Documentation |
Compute 2-D discrete cosine transform (DCT)
The 2-D DCT block calculates the two-dimensional discrete cosine transform of the input signal. The equation for the two-dimensional DCT is
where $$C(m),C(n)=1/\sqrt{2}$$ for $$m,n=0$$ and $$C(m),C(n)=1$$ otherwise.
The number of rows and columns of the input signal must be powers of two. The output of this block has dimensions the same dimensions as the input.
Port | Input/Output | Supported Data Types | Complex Values Supported |
---|---|---|---|
Input | Vector or matrix of intensity values |
| No |
Output | 2-D DCT of the input | Same as Input port | No |
If the data type of the input signal is floating point, the output of the block is the same data type.
Use the Sine and cosine computation parameter to specify how the block computes the sine and cosine terms in the DCT algorithm. If you select Trigonometric fcn, the block computes the sine and cosine values during the simulation. If you select Table lookup, the block computes and stores the trigonometric values before the simulation starts. In this case, the block requires extra memory.
The following diagram shows the data types used in the 2-D DCT block for fixed-point signals. Inputs are first cast to the output data type and stored in the output buffer. Each butterfly stage processes signals in the accumulator data type, with the final output of the butterfly being cast back into the output data type.
The output of the multiplier is in the product output data type when at least one of the inputs to the multiplier is real. When both inputs to the multiplier are complex, the result of the multiplication is in the accumulator data type. For details on the complex multiplication performed, refer to Multiplication Data Types. You can set the sine table, product output, accumulator, and output data types in the block mask as discussed in the next section.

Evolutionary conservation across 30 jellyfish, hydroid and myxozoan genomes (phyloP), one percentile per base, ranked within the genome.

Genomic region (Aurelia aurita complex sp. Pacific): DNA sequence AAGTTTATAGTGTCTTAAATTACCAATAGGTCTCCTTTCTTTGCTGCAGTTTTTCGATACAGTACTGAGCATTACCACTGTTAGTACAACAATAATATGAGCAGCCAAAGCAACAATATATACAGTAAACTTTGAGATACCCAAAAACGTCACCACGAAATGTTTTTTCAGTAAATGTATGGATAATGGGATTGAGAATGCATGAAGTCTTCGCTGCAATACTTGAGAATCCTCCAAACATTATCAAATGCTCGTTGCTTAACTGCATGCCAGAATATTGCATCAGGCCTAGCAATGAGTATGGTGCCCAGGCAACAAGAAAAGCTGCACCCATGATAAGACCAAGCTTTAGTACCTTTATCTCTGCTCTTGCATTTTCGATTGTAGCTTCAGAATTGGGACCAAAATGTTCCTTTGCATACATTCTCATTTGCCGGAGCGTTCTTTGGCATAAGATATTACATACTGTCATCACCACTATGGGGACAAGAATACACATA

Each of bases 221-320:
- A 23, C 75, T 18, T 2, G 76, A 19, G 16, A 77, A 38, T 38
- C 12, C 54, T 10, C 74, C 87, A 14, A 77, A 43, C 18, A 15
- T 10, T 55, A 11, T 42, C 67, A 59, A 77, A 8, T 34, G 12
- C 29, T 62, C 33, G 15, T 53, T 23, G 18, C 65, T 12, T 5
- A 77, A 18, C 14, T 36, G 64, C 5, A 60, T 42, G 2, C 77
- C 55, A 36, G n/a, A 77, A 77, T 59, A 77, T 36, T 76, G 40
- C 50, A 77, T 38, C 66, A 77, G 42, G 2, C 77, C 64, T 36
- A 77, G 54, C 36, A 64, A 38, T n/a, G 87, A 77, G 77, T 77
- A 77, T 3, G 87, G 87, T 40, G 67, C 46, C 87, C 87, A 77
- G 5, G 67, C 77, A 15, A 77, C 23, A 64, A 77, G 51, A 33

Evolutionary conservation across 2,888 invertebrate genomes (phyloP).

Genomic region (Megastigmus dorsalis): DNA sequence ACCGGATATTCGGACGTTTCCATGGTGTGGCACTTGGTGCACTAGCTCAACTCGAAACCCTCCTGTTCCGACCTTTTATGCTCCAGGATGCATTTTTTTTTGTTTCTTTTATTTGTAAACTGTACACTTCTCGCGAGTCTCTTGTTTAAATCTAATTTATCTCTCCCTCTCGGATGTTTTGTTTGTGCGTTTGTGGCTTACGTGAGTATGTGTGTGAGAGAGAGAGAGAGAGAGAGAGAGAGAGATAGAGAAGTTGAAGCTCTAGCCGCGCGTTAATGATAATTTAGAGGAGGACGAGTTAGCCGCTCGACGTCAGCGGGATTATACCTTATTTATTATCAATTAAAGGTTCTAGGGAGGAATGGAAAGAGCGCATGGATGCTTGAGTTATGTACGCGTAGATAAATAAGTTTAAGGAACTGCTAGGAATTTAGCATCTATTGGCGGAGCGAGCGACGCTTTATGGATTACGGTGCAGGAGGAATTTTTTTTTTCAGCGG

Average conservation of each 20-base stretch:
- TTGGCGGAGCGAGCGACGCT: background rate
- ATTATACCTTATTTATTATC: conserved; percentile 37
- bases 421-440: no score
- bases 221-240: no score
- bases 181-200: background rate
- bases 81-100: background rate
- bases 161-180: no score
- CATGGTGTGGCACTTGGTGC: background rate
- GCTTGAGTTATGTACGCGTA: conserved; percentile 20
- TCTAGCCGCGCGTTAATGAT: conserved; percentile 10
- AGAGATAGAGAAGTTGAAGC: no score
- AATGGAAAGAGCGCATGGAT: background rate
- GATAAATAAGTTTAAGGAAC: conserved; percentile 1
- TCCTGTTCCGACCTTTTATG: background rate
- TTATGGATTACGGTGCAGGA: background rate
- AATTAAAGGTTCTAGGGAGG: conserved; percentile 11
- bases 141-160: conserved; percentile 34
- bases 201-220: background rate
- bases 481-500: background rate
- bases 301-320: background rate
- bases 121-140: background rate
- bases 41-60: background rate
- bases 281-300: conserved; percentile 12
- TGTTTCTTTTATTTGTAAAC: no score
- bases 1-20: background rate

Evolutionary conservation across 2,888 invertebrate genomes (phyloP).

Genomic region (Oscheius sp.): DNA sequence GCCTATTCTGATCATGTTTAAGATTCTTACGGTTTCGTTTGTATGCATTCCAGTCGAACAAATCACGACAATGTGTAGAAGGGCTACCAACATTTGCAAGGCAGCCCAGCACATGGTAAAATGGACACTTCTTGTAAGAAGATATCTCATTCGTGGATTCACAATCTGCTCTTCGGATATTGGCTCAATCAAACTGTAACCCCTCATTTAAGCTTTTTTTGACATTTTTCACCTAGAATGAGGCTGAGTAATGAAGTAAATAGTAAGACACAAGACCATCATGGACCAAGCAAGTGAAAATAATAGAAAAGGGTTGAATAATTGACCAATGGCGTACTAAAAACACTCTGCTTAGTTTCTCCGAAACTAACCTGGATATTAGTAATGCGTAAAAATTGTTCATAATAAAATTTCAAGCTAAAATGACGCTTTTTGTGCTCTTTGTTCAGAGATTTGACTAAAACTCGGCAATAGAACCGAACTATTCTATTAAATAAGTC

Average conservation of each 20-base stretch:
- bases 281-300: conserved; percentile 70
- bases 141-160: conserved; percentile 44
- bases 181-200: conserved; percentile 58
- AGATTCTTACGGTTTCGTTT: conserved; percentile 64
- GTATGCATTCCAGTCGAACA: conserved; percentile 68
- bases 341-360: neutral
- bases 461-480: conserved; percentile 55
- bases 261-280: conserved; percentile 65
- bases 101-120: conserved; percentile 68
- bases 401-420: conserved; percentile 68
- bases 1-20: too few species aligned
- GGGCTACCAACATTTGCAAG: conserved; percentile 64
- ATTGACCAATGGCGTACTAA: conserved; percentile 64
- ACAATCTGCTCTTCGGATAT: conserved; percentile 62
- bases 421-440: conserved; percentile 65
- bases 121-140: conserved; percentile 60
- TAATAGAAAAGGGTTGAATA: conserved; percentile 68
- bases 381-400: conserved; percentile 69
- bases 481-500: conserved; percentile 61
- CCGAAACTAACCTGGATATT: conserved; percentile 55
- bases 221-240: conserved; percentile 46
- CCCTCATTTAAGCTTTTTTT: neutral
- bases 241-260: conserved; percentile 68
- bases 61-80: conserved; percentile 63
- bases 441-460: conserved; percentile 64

The Main pane of the 2-D DCT dialog box appears as shown in the following figure.
Specify how the block computes the sine and cosine terms in the DCT algorithm. If you select Trigonometric fcn, the block computes the sine and cosine values during the simulation. If you select Table lookup, the block computes and stores the trigonometric values before the simulation starts. In this case, the block requires extra memory.
The Data Types pane of the 2-D DCT dialog box appears as shown in the following figure.
Select the Rounding Modes for fixed-point operations. The sine table values do not obey this parameter; they always round to Nearest.
Select the Overflow mode for fixed-point operations. The sine table values do not obey this parameter; instead, they are always saturated.
Choose how you specify the word length of the values of the sine table. The fraction length of the sine table values always equals the word length minus one. You can set this parameter to:
A rule that inherits a data type, for example, Inherit: Same word length as input
An expression that evaluates to a valid data type, for example, fixdt(1,16)
The sine table values do not obey the Rounding mode and Overflow mode parameters; instead, they are always saturated and rounded to Nearest.